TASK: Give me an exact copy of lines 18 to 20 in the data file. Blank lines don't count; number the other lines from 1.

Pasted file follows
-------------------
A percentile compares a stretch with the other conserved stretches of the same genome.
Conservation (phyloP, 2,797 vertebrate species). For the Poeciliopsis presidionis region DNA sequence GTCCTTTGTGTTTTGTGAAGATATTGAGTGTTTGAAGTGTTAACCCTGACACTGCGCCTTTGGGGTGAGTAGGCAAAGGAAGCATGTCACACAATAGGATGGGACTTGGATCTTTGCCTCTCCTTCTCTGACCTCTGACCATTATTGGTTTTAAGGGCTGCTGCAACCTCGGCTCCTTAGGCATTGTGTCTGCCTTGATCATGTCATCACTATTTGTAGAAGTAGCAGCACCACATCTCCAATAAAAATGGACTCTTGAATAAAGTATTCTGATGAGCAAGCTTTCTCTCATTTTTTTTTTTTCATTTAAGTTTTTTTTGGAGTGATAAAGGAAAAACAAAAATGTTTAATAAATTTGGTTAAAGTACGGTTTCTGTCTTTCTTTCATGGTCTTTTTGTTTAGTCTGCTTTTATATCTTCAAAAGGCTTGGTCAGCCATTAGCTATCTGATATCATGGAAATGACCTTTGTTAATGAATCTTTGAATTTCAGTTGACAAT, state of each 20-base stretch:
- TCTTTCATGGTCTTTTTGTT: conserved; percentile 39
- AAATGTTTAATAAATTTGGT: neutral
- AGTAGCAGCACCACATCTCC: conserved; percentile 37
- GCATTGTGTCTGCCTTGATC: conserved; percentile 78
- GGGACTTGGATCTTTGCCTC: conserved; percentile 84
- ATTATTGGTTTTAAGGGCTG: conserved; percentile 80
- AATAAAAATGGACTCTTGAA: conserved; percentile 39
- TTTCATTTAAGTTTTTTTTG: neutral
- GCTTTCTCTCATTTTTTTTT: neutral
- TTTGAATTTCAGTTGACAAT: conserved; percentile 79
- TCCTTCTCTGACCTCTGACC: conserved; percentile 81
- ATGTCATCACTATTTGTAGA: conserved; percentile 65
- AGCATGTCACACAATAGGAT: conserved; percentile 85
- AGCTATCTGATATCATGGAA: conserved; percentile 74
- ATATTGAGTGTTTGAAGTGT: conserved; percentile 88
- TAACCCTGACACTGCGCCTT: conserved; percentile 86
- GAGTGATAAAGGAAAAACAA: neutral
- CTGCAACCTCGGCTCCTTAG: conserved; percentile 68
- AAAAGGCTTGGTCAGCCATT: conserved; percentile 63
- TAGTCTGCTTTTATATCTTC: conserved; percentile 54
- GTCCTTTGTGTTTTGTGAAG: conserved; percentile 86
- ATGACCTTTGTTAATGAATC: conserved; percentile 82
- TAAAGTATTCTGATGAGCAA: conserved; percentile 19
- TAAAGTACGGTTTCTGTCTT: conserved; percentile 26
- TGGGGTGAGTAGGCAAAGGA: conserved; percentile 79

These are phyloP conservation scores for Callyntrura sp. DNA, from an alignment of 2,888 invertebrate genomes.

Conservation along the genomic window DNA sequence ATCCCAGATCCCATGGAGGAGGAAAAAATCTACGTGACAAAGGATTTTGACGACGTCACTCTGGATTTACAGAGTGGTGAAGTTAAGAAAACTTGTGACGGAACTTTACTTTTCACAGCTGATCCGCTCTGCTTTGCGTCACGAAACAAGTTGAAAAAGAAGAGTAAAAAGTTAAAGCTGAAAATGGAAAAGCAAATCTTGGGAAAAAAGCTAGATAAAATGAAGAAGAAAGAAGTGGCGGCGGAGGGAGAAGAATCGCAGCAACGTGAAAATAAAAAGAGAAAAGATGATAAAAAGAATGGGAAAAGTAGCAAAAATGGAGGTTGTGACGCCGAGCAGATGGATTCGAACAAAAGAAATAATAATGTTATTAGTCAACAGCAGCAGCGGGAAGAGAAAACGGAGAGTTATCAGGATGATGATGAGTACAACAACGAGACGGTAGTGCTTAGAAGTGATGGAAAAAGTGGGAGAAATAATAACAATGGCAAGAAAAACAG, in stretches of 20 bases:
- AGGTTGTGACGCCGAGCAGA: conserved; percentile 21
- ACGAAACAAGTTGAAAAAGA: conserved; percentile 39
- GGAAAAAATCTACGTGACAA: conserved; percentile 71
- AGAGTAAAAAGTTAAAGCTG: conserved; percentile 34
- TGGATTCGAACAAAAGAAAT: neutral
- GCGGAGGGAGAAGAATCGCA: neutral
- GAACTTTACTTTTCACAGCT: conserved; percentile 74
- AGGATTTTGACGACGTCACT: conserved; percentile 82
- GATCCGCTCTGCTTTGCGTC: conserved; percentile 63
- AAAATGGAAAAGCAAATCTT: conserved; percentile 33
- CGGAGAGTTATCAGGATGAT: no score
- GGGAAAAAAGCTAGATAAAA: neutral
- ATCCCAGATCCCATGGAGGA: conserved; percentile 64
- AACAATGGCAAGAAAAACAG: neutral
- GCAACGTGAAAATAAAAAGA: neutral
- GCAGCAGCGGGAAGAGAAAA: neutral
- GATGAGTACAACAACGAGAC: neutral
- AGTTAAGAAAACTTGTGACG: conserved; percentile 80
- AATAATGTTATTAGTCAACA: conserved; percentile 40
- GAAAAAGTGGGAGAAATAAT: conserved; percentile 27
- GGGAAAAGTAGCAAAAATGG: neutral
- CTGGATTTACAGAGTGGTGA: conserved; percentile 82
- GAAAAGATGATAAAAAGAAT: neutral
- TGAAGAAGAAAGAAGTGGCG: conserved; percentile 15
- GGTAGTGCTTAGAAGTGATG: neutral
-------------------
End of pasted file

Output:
- TAACCCTGACACTGCGCCTT: conserved; percentile 86
- GAGTGATAAAGGAAAAACAA: neutral
- CTGCAACCTCGGCTCCTTAG: conserved; percentile 68